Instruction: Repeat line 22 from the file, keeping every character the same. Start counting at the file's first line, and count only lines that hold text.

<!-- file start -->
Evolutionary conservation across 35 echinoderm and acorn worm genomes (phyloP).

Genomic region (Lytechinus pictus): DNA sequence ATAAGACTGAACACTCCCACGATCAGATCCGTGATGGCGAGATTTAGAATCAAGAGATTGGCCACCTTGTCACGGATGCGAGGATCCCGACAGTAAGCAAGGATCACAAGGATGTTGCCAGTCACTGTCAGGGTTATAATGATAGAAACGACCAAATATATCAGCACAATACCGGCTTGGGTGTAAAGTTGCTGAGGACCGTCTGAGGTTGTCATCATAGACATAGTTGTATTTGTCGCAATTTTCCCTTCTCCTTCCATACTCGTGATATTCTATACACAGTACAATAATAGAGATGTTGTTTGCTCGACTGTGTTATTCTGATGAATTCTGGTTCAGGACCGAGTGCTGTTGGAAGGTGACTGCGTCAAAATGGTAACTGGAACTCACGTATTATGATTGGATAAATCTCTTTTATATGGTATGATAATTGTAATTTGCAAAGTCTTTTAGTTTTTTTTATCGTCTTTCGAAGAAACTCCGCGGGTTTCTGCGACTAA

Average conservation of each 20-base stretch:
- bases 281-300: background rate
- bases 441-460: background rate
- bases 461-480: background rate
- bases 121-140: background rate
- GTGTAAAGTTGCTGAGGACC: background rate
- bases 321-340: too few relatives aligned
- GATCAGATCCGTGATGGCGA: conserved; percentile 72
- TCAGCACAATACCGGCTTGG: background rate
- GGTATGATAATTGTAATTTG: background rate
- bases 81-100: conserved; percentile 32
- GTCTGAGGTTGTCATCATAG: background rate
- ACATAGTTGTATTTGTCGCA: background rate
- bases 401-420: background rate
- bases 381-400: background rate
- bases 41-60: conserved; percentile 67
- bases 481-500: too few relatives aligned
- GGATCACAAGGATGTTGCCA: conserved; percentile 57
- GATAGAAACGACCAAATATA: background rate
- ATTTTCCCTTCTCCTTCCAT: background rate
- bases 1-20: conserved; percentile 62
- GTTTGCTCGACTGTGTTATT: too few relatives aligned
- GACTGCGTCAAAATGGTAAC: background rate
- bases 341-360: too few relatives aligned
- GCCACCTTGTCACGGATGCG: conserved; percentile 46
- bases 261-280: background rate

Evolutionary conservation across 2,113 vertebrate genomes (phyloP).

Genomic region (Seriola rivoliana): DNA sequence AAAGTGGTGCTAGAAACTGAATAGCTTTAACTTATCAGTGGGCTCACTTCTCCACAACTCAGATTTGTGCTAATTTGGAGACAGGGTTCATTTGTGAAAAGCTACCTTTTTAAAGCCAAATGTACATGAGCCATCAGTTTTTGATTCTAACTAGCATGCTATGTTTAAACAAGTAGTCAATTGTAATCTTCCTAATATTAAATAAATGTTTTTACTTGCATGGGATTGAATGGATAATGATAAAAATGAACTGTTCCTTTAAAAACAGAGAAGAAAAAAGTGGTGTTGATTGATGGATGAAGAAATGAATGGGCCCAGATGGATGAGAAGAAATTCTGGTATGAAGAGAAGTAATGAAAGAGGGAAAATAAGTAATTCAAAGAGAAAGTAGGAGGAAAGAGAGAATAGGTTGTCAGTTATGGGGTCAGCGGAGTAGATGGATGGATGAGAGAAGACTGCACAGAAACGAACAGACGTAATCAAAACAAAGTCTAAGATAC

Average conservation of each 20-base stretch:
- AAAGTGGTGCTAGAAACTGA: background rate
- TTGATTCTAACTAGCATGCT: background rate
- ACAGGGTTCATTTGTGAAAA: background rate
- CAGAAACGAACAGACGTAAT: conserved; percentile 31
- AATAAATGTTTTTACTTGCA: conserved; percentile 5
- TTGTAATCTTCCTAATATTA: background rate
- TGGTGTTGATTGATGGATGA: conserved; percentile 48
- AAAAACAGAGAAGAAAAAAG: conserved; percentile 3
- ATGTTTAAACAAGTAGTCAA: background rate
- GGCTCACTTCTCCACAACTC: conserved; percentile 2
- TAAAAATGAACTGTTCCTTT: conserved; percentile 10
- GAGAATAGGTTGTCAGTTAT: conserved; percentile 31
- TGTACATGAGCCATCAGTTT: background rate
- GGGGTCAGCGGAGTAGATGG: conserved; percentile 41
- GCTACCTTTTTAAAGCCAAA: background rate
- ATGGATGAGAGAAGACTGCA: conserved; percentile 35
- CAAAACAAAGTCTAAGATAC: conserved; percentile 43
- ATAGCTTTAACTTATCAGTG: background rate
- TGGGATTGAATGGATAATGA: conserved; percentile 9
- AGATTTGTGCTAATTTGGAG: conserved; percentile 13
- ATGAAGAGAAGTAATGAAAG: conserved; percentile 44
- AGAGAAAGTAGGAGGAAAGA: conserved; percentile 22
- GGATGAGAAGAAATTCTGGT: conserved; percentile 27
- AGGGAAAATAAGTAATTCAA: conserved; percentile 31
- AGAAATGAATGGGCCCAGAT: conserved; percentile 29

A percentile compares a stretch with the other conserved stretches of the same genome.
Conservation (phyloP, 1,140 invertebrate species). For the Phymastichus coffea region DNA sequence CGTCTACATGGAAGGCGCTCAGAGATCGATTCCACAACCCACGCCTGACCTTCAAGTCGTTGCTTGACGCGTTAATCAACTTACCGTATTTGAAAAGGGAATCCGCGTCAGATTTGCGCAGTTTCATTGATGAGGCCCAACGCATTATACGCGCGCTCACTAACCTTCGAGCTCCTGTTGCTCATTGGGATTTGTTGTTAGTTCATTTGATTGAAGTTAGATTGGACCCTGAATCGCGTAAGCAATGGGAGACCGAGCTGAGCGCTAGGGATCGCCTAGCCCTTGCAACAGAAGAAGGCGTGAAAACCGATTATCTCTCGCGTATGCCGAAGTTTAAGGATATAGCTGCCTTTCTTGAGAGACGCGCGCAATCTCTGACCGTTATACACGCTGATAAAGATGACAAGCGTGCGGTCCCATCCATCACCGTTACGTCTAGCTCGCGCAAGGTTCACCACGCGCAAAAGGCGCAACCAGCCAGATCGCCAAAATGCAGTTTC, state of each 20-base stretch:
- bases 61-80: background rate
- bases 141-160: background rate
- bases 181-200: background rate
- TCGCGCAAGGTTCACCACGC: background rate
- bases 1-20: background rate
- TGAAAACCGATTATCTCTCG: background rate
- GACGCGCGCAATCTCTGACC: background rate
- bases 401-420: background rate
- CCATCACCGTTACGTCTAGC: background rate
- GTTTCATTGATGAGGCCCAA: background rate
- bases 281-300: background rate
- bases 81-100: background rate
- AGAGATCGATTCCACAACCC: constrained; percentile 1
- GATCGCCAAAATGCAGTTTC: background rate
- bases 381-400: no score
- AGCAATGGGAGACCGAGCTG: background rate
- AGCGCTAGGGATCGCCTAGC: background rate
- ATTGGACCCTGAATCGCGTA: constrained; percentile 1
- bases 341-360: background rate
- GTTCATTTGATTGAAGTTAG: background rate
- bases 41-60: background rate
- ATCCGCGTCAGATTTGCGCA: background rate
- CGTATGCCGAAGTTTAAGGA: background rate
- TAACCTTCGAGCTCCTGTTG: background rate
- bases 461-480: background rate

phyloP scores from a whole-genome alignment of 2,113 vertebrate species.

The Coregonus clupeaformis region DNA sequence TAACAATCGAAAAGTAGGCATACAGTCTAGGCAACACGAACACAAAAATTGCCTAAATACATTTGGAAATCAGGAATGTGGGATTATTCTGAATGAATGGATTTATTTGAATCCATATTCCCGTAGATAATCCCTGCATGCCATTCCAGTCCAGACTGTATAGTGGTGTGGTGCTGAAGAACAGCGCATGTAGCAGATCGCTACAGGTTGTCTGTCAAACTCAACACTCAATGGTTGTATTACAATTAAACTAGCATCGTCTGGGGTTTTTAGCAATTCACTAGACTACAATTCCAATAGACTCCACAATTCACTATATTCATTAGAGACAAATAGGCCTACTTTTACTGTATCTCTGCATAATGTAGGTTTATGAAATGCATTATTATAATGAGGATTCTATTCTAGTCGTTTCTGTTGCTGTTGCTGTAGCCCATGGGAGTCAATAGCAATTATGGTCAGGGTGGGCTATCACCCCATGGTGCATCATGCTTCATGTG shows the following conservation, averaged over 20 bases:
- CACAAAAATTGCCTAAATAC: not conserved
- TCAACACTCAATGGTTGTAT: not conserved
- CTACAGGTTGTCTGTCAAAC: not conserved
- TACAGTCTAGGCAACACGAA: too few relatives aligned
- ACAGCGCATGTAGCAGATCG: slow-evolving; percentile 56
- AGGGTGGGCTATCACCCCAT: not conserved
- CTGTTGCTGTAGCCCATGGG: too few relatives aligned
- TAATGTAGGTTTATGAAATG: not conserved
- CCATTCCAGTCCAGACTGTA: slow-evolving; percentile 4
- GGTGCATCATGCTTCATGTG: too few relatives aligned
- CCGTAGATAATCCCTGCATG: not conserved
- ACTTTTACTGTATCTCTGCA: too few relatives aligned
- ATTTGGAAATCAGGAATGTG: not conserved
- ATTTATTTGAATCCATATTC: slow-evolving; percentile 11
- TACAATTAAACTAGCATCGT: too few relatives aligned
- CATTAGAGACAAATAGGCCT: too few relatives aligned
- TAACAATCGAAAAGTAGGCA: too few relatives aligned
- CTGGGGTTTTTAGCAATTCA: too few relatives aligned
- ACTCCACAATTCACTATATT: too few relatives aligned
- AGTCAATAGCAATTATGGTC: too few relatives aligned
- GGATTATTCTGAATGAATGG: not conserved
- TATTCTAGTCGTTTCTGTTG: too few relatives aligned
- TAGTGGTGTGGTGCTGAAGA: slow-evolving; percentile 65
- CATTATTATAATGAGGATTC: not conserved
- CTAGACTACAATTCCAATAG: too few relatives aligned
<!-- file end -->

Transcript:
- ATTTTCCCTTCTCCTTCCAT: background rate